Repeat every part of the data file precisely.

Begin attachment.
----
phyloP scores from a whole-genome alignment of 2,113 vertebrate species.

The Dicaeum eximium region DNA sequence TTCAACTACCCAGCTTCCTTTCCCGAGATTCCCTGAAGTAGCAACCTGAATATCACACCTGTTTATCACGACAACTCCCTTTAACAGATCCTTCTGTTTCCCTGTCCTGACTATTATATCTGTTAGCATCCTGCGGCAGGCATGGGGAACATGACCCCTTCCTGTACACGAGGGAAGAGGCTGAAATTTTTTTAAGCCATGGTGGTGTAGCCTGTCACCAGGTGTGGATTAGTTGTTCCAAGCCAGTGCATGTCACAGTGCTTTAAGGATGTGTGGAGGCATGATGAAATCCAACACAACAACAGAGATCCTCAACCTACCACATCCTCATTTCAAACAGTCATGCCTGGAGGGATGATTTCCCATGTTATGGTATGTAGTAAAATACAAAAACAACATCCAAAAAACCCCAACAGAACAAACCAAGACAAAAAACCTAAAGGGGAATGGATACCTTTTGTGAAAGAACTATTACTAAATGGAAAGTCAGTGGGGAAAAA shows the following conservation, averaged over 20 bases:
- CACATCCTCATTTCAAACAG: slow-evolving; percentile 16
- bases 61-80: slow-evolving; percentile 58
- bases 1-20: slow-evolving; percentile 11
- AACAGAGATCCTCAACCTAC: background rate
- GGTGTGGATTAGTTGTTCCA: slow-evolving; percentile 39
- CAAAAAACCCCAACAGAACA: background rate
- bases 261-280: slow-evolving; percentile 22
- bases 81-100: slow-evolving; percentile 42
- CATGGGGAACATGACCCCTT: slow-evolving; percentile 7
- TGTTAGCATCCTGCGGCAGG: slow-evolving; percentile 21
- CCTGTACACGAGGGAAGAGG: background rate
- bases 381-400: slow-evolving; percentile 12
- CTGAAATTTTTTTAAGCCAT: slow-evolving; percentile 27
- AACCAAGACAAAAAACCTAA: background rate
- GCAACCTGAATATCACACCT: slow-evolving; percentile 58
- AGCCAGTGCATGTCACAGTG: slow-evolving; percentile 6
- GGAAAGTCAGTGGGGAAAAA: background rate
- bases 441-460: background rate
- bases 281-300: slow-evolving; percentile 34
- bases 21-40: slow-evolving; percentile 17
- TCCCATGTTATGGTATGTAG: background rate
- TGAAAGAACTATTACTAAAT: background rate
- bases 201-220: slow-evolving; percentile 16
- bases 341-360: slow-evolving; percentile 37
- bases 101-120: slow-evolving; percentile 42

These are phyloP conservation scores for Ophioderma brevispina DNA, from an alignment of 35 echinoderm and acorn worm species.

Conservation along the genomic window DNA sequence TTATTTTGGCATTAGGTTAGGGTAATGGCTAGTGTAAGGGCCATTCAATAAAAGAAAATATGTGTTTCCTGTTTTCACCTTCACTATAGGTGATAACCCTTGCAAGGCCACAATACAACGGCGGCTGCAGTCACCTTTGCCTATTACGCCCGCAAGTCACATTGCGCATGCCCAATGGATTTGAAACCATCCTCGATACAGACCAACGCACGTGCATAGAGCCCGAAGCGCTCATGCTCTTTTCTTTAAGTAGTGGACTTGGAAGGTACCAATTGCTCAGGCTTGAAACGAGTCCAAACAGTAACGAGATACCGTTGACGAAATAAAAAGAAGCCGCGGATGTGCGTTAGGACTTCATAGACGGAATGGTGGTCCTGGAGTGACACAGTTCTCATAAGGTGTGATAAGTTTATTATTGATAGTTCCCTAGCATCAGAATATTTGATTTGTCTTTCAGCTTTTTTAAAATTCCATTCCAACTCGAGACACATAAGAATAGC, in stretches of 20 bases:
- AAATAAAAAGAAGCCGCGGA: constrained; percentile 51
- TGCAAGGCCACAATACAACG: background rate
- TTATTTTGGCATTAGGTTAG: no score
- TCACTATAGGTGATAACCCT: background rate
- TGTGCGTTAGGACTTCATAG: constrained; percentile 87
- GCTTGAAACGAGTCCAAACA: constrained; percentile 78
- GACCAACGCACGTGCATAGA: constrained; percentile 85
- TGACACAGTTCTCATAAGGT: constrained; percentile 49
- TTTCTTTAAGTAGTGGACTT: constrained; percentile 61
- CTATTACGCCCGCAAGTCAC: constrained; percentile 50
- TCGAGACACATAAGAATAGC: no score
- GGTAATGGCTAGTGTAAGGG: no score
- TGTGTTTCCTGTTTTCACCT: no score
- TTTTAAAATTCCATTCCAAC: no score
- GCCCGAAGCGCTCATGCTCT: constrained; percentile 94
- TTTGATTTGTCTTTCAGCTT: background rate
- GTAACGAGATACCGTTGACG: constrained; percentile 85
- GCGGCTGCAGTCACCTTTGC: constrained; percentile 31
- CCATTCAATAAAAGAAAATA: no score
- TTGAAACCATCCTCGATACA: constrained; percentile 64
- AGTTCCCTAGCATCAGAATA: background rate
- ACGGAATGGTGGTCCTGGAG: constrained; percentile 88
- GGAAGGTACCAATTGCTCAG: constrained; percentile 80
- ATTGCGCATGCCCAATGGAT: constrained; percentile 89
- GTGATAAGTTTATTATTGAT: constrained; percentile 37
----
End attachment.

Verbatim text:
phyloP scores from a whole-genome alignment of 2,113 vertebrate species.

The Dicaeum eximium region DNA sequence TTCAACTACCCAGCTTCCTTTCCCGAGATTCCCTGAAGTAGCAACCTGAATATCACACCTGTTTATCACGACAACTCCCTTTAACAGATCCTTCTGTTTCCCTGTCCTGACTATTATATCTGTTAGCATCCTGCGGCAGGCATGGGGAACATGACCCCTTCCTGTACACGAGGGAAGAGGCTGAAATTTTTTTAAGCCATGGTGGTGTAGCCTGTCACCAGGTGTGGATTAGTTGTTCCAAGCCAGTGCATGTCACAGTGCTTTAAGGATGTGTGGAGGCATGATGAAATCCAACACAACAACAGAGATCCTCAACCTACCACATCCTCATTTCAAACAGTCATGCCTGGAGGGATGATTTCCCATGTTATGGTATGTAGTAAAATACAAAAACAACATCCAAAAAACCCCAACAGAACAAACCAAGACAAAAAACCTAAAGGGGAATGGATACCTTTTGTGAAAGAACTATTACTAAATGGAAAGTCAGTGGGGAAAAA shows the following conservation, averaged over 20 bases:
- CACATCCTCATTTCAAACAG: slow-evolving; percentile 16
- bases 61-80: slow-evolving; percentile 58
- bases 1-20: slow-evolving; percentile 11
- AACAGAGATCCTCAACCTAC: background rate
- GGTGTGGATTAGTTGTTCCA: slow-evolving; percentile 39
- CAAAAAACCCCAACAGAACA: background rate
- bases 261-280: slow-evolving; percentile 22
- bases 81-100: slow-evolving; percentile 42
- CATGGGGAACATGACCCCTT: slow-evolving; percentile 7
- TGTTAGCATCCTGCGGCAGG: slow-evolving; percentile 21
- CCTGTACACGAGGGAAGAGG: background rate
- bases 381-400: slow-evolving; percentile 12
- CTGAAATTTTTTTAAGCCAT: slow-evolving; percentile 27
- AACCAAGACAAAAAACCTAA: background rate
- GCAACCTGAATATCACACCT: slow-evolving; percentile 58
- AGCCAGTGCATGTCACAGTG: slow-evolving; percentile 6
- GGAAAGTCAGTGGGGAAAAA: background rate
- bases 441-460: background rate
- bases 281-300: slow-evolving; percentile 34
- bases 21-40: slow-evolving; percentile 17
- TCCCATGTTATGGTATGTAG: background rate
- TGAAAGAACTATTACTAAAT: background rate
- bases 201-220: slow-evolving; percentile 16
- bases 341-360: slow-evolving; percentile 37
- bases 101-120: slow-evolving; percentile 42

These are phyloP conservation scores for Ophioderma brevispina DNA, from an alignment of 35 echinoderm and acorn worm species.

Conservation along the genomic window DNA sequence TTATTTTGGCATTAGGTTAGGGTAATGGCTAGTGTAAGGGCCATTCAATAAAAGAAAATATGTGTTTCCTGTTTTCACCTTCACTATAGGTGATAACCCTTGCAAGGCCACAATACAACGGCGGCTGCAGTCACCTTTGCCTATTACGCCCGCAAGTCACATTGCGCATGCCCAATGGATTTGAAACCATCCTCGATACAGACCAACGCACGTGCATAGAGCCCGAAGCGCTCATGCTCTTTTCTTTAAGTAGTGGACTTGGAAGGTACCAATTGCTCAGGCTTGAAACGAGTCCAAACAGTAACGAGATACCGTTGACGAAATAAAAAGAAGCCGCGGATGTGCGTTAGGACTTCATAGACGGAATGGTGGTCCTGGAGTGACACAGTTCTCATAAGGTGTGATAAGTTTATTATTGATAGTTCCCTAGCATCAGAATATTTGATTTGTCTTTCAGCTTTTTTAAAATTCCATTCCAACTCGAGACACATAAGAATAGC, in stretches of 20 bases:
- AAATAAAAAGAAGCCGCGGA: constrained; percentile 51
- TGCAAGGCCACAATACAACG: background rate
- TTATTTTGGCATTAGGTTAG: no score
- TCACTATAGGTGATAACCCT: background rate
- TGTGCGTTAGGACTTCATAG: constrained; percentile 87
- GCTTGAAACGAGTCCAAACA: constrained; percentile 78
- GACCAACGCACGTGCATAGA: constrained; percentile 85
- TGACACAGTTCTCATAAGGT: constrained; percentile 49
- TTTCTTTAAGTAGTGGACTT: constrained; percentile 61
- CTATTACGCCCGCAAGTCAC: constrained; percentile 50
- TCGAGACACATAAGAATAGC: no score
- GGTAATGGCTAGTGTAAGGG: no score
- TGTGTTTCCTGTTTTCACCT: no score
- TTTTAAAATTCCATTCCAAC: no score
- GCCCGAAGCGCTCATGCTCT: constrained; percentile 94
- TTTGATTTGTCTTTCAGCTT: background rate
- GTAACGAGATACCGTTGACG: constrained; percentile 85
- GCGGCTGCAGTCACCTTTGC: constrained; percentile 31
- CCATTCAATAAAAGAAAATA: no score
- TTGAAACCATCCTCGATACA: constrained; percentile 64
- AGTTCCCTAGCATCAGAATA: background rate
- ACGGAATGGTGGTCCTGGAG: constrained; percentile 88
- GGAAGGTACCAATTGCTCAG: constrained; percentile 80
- ATTGCGCATGCCCAATGGAT: constrained; percentile 89
- GTGATAAGTTTATTATTGAT: constrained; percentile 37